Dokshitsy Cemeteries

 "They should know that there was once a shtetl named Dokshitz, where Jewish life flourished." Shechna Kantorovitch monuments erected by the Friends of Jewish Dokshitsy with your help.

    This page is about Jewish Cemeteries in Dokshitsy. For other cemeteries with many Dokshitzers visit  Other Cemeteries 

When we think of the cemetery in Dokshitsy, we think of the cemetery across from the street of the Holocaust massacre site. The cemetery was destoyed by the government in 1966. A law had been passed that any property that was abandoned for 20 years could be taken by the government. There was a burial in 1946. The government declared the cemetery to be a park. Many of the stones were removed. Some pictures from the 1990s and early 2000s show a pile of stones in the cemetery. There were paths used by the neighbors for short cuts. This destruction happened to many cemeteries in the Soviet Union at that time. Often the headstones were used in construction, including both buildings and roads.   This cemetery was restored  in  2007-2008 by the Dokshitsy District with the help of the Friends of Jewish Dokshitsy after 100 tombstones were found buried under a road.  

There is a second cemetery across the river Berezina. This cemetery became an electric substation. The ground  was leveled. In 2008 stones were seen by Lou Michaelson around the periphery. Also in 2015, workers showed Marvin Kabakoff and Aaron Ginsburg three stones they had disovered just under the ground.  In 2019 at meeting with the Dokshitsy Chairman at the time, Oleg Pinchuk, visitors were told that a buidling on the property was demolished and 60 headstones were found and erected in the restored cemetery. 

According to Nikolai Dmitrovich Chiastikov, who had mentioned the existence of the second cemetery, it is on the side of the river that was in the Vilna Gubernia (Province) during the Russian empire. Much of Dokshitsy including the first cemetery was in the Minsk Gubernia. Jews from nearby  Parfianov used the Dokshitsy cemetery according to two sources, Shmuel Rozov and Nikolai Chistakov. In all probability Voznvoshchina, a small settlement near Parfianov also did.

There are 134 tombstones in the first cemetery. The stones that can be dated go back to 1760, and are as recent as 1924. Many of the stones do not have last names.  The stones do not appear to be a random sample. There are quite a few Rabbis, which indicate that the stones come from the dignitaries' section. Pictures of the 134 stones are in a google photo album.

For the 134 stones photographed in 2008, it is impossible to know if they all came from the site of the restored cemetery. The stones that were moved after that have been photographed but not translated.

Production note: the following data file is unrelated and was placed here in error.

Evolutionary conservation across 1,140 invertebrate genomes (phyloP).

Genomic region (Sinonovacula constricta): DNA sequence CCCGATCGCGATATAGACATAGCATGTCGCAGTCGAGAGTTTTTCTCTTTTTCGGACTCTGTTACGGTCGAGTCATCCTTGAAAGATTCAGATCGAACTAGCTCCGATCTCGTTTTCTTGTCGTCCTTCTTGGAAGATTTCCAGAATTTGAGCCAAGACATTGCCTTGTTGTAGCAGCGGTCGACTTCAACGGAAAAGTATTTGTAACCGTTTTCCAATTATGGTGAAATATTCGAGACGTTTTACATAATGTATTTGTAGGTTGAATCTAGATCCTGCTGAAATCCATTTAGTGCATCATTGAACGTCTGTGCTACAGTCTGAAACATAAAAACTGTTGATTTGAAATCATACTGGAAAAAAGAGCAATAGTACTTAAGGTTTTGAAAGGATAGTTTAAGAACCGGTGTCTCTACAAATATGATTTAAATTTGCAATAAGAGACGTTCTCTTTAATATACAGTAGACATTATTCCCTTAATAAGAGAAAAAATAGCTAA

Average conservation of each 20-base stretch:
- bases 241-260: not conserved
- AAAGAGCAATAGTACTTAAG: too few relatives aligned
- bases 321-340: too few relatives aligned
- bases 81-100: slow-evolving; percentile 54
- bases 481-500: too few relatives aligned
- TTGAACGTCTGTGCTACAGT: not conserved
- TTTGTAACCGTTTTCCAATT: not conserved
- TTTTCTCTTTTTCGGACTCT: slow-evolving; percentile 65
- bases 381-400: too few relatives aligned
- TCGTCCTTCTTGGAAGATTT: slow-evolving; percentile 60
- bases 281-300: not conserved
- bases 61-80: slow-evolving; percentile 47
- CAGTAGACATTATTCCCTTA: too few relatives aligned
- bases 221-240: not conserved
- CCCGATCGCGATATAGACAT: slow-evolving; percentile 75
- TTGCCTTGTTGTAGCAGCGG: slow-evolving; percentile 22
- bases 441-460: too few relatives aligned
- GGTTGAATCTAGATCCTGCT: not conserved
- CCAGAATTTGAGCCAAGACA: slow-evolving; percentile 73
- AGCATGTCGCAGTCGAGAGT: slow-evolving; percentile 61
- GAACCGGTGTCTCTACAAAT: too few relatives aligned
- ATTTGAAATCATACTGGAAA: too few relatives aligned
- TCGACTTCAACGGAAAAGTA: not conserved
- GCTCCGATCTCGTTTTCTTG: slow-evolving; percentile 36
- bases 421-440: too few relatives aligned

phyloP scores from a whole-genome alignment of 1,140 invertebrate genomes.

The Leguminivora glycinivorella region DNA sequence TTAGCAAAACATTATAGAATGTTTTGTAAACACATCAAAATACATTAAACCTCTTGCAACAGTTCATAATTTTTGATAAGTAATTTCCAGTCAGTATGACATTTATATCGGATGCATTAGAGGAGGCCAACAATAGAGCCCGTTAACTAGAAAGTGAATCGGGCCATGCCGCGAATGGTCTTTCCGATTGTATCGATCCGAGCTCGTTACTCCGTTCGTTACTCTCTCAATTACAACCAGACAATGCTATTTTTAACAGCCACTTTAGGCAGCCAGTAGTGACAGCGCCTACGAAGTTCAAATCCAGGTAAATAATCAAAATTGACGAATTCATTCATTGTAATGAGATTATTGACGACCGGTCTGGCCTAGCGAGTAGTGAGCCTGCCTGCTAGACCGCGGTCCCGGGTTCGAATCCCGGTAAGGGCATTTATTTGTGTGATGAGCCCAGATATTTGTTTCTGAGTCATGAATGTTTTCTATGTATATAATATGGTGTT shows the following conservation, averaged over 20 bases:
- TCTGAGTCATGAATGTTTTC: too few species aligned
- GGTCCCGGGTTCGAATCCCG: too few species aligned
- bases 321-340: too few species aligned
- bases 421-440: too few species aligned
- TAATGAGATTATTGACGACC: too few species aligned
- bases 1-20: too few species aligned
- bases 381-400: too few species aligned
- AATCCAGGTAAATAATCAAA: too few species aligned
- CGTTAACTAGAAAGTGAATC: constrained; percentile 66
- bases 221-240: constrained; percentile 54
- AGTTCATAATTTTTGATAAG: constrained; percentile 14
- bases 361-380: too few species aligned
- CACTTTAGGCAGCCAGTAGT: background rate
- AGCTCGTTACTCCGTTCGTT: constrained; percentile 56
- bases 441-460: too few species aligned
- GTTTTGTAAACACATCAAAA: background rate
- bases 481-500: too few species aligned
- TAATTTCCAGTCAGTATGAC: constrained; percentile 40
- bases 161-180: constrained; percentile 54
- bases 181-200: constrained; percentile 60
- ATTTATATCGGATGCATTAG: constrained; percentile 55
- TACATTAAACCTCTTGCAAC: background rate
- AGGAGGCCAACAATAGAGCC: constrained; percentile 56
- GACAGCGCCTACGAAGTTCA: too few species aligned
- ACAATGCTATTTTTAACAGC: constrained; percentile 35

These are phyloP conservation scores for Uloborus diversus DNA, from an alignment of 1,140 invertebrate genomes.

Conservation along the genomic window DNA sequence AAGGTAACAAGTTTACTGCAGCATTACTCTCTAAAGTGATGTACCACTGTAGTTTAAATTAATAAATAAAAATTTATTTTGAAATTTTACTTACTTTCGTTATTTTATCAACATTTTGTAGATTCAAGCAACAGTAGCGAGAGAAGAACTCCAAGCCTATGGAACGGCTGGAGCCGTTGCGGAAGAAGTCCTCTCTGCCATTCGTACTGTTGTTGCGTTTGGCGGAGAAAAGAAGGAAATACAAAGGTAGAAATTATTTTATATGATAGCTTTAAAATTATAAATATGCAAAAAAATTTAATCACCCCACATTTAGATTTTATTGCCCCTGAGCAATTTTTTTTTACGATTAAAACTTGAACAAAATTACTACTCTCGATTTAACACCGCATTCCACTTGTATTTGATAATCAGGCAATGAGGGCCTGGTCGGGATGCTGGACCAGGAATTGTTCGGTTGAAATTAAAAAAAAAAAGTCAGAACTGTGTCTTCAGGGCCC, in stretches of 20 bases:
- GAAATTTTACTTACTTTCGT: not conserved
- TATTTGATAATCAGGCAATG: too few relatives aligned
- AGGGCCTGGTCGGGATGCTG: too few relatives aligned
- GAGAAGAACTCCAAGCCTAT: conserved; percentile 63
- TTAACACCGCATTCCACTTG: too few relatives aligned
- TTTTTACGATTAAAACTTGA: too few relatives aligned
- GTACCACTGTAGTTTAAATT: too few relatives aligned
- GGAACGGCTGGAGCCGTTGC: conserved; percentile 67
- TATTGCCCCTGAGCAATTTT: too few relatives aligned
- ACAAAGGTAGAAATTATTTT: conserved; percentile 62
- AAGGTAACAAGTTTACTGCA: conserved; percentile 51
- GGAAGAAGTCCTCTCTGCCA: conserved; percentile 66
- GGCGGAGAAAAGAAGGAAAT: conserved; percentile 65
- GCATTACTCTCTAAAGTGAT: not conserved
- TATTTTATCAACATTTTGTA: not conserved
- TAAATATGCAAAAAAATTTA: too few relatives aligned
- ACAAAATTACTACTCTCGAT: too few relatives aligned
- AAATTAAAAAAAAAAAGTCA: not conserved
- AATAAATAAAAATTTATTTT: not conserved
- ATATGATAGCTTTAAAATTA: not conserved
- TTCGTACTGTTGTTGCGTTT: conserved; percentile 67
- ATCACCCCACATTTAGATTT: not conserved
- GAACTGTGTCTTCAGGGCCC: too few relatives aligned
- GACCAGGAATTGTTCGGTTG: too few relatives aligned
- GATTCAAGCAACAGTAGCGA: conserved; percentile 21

David Freedman  translated and transliterated the text of the 134 tombstones into English.  He used pictures (continued below picture)

taken by Frank Swartz, supplemented in a few cases by Gloria Dove. All the pictures can be seen in a google photo album. When viewing a picture, click on the information symbol ( "i" in a circle) to see he translations and comments. David also looked to see if any of the stones could be identified with known people. In several cases he found people had been mentioned in revision lists (censuses) In the case of Rabbi Yehoshua Zelig Kabakoff, whose stone is on the left, there were several sources of information- the Yizkor book by a granddaughter, and in the family memory of the Kabokoff family in the United States. These translations are posted  below in spreadsheet format  by last name, picture number, and date.  Click on the picture to the right, and scroll down to read the comments and reveal a fascinating story.         Aaron Ginsburg briefly visited the second cemetery in May 2008. It is now the site of a power transmission station.  When Lew Michelson went to Dokshitsy in August, 2008, he made a thorough exploration of the perimeter of the second cemetery. At least three tombstones were discovered, one of which David Freedman has translated: 

[1] p.n.[2] m. Shmuel[3] Zanvil b.?r.?[4] Moshe z.l.[5] vnif.[6] 18 Tevet, 500+[7] 80 l.q. [1] Buried here is[2] Mr. Shmuel[3] Zanvil son of[4] Moshe of blessed memory.[5] He died[6] 18 (written as Hai) Tevet, 500+[7] 80 of the millennium (= 5 January 1820).  May his soul be bound in the bonds of eternal life.In addition to the cemeteries in Dokshitsy, there are many graves in the Dokshitsy Diaspora  whose tombstones may provide information of value to Dokshitsy descendants. See Other Cemeteries for more information. In Maspeth, NY there is a Dokshitzer section in the Mount Zion Cemetery. A search revealed 194 burials  There is also a section in the In addition, places like Newport, RI and Sheboygan Wisconsin have a large concentration of such stones. Other cemeteries of interest include the Dokshitzer section of the Mount Zion Cemetery in Masspeth, NY, the Jewish cemetery on Farewell St in Newport RI, and others.

Copy of dokshitstycemeterystones last name
dokshitstycemeterystones by date